I am sitting across from my blogger friend and her husband, in Tennessee. The walls are cumin yellow and there is a basket of limes and lemons in the center of the dining room table.

It’s lush here. It’s been raining and the leaves are the kind of green that sing, and her husband is asking me why I started blogging.

And I tell him about Mum.

I tell him about moving home from Korea six years ago to take care of her, while Trent finished up our contract and how I was all alone in Mum’s and Dad’s basement, Mum dying upstairs and I needed community. I needed friends. And I needed to process what I was experiencing. 

“It began out of very pure motives,” I say. “Out of the desperate attempt to connect. I had maybe five readers. My dad, my husband’s sister, and a few other friends.”

But it was enough. It was enough to tell me I wasn’t alone, and then it became something more.

People started encouraging my writing, and I switched blog sites and I uploaded photos and it became more professional, and less pure. It became more about defining me and less about expressing me. 

“It’s kind of like church, this blogging thing,” I tell him. “You can compare yourself to those around you, or you can celebrate your differences. You can look at someone and covet them and their 100,000 readers, or you can rejoice for them.

And then, I add, there are times when you just need to take a break.

We live in a world where virtual relationships earn intimacy at an alarming rate. All you have to do is click “friend” on Facebook and suddenly that person, whom you most likely haven’t met, and may not even know, is privy to your life.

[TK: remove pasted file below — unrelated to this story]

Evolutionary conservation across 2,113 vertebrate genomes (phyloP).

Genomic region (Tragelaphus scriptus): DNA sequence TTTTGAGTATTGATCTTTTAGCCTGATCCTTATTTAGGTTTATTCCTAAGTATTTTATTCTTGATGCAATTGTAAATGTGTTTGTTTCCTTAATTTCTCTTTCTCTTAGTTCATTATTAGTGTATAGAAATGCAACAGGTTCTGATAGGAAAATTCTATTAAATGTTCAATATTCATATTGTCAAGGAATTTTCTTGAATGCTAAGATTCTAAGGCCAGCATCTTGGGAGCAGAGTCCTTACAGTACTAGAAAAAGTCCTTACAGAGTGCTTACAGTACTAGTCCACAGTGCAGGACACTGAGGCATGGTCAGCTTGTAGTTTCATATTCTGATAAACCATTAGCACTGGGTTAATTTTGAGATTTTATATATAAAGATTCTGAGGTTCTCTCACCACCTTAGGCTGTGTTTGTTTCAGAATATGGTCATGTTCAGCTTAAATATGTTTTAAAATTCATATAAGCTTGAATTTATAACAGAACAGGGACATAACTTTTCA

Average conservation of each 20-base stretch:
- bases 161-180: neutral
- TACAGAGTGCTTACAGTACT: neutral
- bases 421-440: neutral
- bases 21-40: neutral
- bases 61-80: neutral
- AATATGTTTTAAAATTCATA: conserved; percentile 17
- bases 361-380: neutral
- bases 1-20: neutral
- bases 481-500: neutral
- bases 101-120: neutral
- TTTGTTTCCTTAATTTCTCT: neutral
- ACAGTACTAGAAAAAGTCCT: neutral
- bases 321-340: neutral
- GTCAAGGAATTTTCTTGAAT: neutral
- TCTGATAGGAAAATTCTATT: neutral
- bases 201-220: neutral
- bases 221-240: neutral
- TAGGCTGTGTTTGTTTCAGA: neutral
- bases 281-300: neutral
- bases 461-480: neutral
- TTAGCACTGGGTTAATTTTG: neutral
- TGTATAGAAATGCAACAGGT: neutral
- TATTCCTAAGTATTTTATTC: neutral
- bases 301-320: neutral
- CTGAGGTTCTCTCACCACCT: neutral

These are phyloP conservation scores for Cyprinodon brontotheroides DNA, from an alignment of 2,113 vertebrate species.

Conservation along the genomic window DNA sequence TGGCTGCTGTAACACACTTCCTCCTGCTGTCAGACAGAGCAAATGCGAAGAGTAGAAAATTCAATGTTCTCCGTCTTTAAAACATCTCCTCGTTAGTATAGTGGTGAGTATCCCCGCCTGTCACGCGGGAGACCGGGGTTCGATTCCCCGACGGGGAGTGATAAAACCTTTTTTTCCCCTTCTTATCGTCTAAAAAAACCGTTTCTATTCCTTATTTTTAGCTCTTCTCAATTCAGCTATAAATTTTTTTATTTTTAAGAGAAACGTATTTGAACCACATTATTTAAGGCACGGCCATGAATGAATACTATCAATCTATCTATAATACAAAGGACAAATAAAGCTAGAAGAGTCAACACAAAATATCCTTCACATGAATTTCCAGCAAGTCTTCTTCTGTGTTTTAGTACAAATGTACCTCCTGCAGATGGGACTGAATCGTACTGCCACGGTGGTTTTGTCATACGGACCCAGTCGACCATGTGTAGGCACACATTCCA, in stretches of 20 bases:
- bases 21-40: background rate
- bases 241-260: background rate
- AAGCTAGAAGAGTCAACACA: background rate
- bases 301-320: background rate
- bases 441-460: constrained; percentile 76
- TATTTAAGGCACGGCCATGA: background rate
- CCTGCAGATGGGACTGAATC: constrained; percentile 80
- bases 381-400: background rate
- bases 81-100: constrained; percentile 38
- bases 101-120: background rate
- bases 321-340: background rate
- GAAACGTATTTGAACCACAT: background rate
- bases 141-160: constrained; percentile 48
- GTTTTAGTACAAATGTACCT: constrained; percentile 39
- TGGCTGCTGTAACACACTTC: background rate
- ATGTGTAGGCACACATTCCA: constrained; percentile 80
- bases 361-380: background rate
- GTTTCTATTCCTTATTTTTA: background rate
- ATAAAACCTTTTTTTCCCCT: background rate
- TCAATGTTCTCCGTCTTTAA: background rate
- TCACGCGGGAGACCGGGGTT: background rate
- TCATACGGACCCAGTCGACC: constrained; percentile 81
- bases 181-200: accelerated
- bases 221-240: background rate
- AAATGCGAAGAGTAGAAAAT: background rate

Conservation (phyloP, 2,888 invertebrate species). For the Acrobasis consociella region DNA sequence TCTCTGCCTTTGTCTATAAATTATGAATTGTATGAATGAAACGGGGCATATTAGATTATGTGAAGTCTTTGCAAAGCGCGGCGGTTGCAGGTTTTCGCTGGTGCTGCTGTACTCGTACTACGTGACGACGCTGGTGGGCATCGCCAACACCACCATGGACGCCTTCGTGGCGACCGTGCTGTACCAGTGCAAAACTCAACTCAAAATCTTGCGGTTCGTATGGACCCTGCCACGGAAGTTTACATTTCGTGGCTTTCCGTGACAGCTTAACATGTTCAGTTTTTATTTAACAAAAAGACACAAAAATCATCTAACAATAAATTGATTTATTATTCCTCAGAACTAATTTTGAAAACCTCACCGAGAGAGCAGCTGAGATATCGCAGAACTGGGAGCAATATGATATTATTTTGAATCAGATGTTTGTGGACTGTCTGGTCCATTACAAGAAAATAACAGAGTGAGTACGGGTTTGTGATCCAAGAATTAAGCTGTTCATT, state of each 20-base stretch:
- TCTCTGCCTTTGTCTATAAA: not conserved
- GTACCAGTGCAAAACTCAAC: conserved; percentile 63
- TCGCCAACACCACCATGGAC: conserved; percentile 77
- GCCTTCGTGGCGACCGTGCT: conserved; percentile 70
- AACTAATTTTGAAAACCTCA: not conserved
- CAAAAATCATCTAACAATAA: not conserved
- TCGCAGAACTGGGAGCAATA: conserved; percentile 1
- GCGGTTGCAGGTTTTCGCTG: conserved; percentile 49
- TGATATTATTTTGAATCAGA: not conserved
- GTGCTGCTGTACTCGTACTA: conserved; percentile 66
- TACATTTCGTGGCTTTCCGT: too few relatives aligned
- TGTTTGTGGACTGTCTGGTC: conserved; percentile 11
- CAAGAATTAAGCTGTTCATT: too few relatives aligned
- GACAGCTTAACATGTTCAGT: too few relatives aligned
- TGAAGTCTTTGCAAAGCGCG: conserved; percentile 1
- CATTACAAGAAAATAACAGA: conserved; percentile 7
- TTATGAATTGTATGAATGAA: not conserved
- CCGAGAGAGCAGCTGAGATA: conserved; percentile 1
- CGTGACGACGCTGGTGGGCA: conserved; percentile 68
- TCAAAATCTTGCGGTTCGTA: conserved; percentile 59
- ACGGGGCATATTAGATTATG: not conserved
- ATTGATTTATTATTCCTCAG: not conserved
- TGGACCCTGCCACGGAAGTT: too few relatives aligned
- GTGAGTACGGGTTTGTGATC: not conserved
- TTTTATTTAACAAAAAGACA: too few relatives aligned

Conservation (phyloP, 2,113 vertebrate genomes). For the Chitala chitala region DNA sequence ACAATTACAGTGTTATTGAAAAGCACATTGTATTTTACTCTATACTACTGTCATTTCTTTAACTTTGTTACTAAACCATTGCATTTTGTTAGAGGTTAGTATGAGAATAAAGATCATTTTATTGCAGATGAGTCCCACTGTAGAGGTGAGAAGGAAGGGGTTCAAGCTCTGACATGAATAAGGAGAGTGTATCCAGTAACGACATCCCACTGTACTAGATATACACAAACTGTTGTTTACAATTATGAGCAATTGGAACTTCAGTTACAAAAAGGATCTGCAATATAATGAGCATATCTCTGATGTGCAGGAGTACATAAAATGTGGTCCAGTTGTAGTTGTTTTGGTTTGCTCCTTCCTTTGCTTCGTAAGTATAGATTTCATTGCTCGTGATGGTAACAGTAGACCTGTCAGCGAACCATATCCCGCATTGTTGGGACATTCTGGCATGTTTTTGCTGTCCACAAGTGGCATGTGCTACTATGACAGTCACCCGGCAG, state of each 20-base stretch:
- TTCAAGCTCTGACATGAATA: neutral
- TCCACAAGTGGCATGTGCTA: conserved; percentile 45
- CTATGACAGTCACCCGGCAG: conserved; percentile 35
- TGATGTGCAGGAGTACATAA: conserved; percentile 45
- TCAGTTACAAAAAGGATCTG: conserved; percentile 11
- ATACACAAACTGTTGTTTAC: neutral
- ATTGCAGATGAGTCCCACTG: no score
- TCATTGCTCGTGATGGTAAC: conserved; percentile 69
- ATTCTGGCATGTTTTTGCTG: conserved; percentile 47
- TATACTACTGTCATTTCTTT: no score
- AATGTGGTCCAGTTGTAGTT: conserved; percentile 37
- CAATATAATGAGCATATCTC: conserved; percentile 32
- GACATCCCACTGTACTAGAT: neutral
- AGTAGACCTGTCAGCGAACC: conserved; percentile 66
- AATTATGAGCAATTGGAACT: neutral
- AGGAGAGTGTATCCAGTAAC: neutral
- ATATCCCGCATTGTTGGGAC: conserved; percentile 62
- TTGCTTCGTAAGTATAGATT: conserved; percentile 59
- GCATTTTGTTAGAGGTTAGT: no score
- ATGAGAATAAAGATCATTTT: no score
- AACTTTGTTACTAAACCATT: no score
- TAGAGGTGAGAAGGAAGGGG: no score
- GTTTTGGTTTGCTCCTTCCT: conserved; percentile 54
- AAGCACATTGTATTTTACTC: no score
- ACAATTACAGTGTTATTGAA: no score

Nothing is private anymore. There is no sacredness to life because it’s all a status on Facebook, or a Tweet, or a Pin or an Instagram, and “sometimes you just need to take a break,” I repeat. “Because if you’re not being fed by the living, breathing, physical love that’s around you, in your children and your husband and your co-workers and neighbors and friends; if you’re running to the internet before you’ve done your devotions in the morning; if you’re eating breakfast while scanning Facebook instead of stepping out onto the deck with your coffee and listening to the birds sing, you’ve stopped living.”

I don’t want to stop living.

I want my motives for blogging to be pure.

I want to use my blog to express myself, not to define myself.

So I’m taking a week-long break. There will be no Imperfect Prose this week. And I invite YOU to take a break too. To unplug, and re-charge.

I will still have friends hosting giveaways of Mom in the Mirror and will share about those giveaways; but for now, my own personal words will be audible ones, directed towards my husband and my children. Towards the very physical, very present, all too taken for granted humans that share my home for this short life.

Let’s be different than the rest of the world, friends. Let’s remember the sacredness of the human touch. 

And let’s take time to be silent so that when it comes time to blog again, the words we write will be ones we’ve heard whispered by the Spirit of God.

(I will resume blogging next Monday; thanks for grace, friends.)

**Over at Amber Haine’s today, giving away another hard-cover copy of Mom in the Mirror